Parliament's Speaker David Carter today announced that the traditional prayer he uses to open daily sittings of Parliament will remain as is, with its Christian references.
He undertook a very low-key consultation process with MPs and offered an alternative that would remove religious references to "Almight God" and "Jesus Christ our Lord" from the English version.
However his alternative prayer included lines in Maori - E te Atua Kaha Rawa - that translates to "Almighty God," something Assistant Speaker Trevor Mallard described as "almost dishonest."
As well as that, the Speaker would have included a daily acknowledgment to the local tribe Te Ati Awa.
Mr Carter would entertain no debate on an alternative; it would be either the current prayer or the alternative he proposed.
He refused any comment, clearly seeing it as a matter only for MPs.
Today he issued a statement saying: "A substantial majority of members expressed a view to retain the existing prayer. I intend to respect that wish."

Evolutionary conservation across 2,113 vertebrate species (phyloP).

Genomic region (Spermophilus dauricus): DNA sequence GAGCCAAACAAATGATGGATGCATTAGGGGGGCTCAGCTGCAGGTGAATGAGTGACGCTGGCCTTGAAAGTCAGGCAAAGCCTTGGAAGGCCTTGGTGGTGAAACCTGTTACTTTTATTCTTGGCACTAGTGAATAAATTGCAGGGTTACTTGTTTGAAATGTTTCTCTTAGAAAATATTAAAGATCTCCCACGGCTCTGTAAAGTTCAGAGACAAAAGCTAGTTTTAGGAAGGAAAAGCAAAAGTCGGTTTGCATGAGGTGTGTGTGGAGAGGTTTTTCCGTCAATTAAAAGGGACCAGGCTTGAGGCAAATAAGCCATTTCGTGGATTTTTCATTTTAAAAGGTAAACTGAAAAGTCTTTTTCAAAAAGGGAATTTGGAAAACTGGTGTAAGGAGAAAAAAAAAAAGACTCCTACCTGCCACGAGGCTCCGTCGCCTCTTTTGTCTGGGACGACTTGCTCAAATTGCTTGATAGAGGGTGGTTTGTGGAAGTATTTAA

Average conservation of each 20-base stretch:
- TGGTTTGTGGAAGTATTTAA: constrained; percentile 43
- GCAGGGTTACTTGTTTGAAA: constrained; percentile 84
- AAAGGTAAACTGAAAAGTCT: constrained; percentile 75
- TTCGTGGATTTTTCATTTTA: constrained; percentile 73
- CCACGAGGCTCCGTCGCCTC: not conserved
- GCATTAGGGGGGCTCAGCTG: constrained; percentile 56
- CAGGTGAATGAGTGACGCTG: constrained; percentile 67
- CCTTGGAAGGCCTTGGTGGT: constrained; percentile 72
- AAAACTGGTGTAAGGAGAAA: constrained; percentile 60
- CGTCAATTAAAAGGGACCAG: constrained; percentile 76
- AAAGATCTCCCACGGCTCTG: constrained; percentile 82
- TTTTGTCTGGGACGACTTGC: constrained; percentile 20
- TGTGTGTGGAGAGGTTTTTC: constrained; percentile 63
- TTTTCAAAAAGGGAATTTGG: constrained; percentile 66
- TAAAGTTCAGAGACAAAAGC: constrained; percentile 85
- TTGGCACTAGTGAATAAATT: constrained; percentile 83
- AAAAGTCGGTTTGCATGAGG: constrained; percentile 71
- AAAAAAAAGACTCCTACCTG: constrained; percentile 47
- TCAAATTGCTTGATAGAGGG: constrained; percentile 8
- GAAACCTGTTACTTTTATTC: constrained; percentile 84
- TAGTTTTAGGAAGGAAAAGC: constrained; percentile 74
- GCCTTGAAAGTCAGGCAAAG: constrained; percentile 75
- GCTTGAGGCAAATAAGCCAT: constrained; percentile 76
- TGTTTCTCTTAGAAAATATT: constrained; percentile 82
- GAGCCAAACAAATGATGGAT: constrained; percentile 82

THE PRESENT PRAYER (with religious references highlighted)
Humbly acknowledging our need for Thy guidance in all things, and laying aside all private and personal interests, we beseech Thee to grant that we may conduct the affairs of this House and of our country to the glory of Thy holy name, the maintenance of true religion and justice, the honour of the Queen, and the public welfare, peace, and tranquillity of New Zealand, through Jesus Christ our Lord. Amen.
THE REJECTED ALTERNATIVE
E te Atua Kaha Rawa
(Translation: Almighty God)
Ka whakamanawa taua hunga katoa kua riro atu i mua i a tatau - moe mai okioki
(We honour those who have gone before us - rest, slumber on)
We recognise the mana whenua, Te Ati Aawa, the kaitiaki of this region, Te Upoko-o-Te-Ika-a-Maui.
We acknowledge the need for guidance and lay aside all private and personal interests so that we may conduct the affairs of this House for the maintenance of justice, the honour of the Queen and the public welfare, peace, and tranquillity of New Zealand.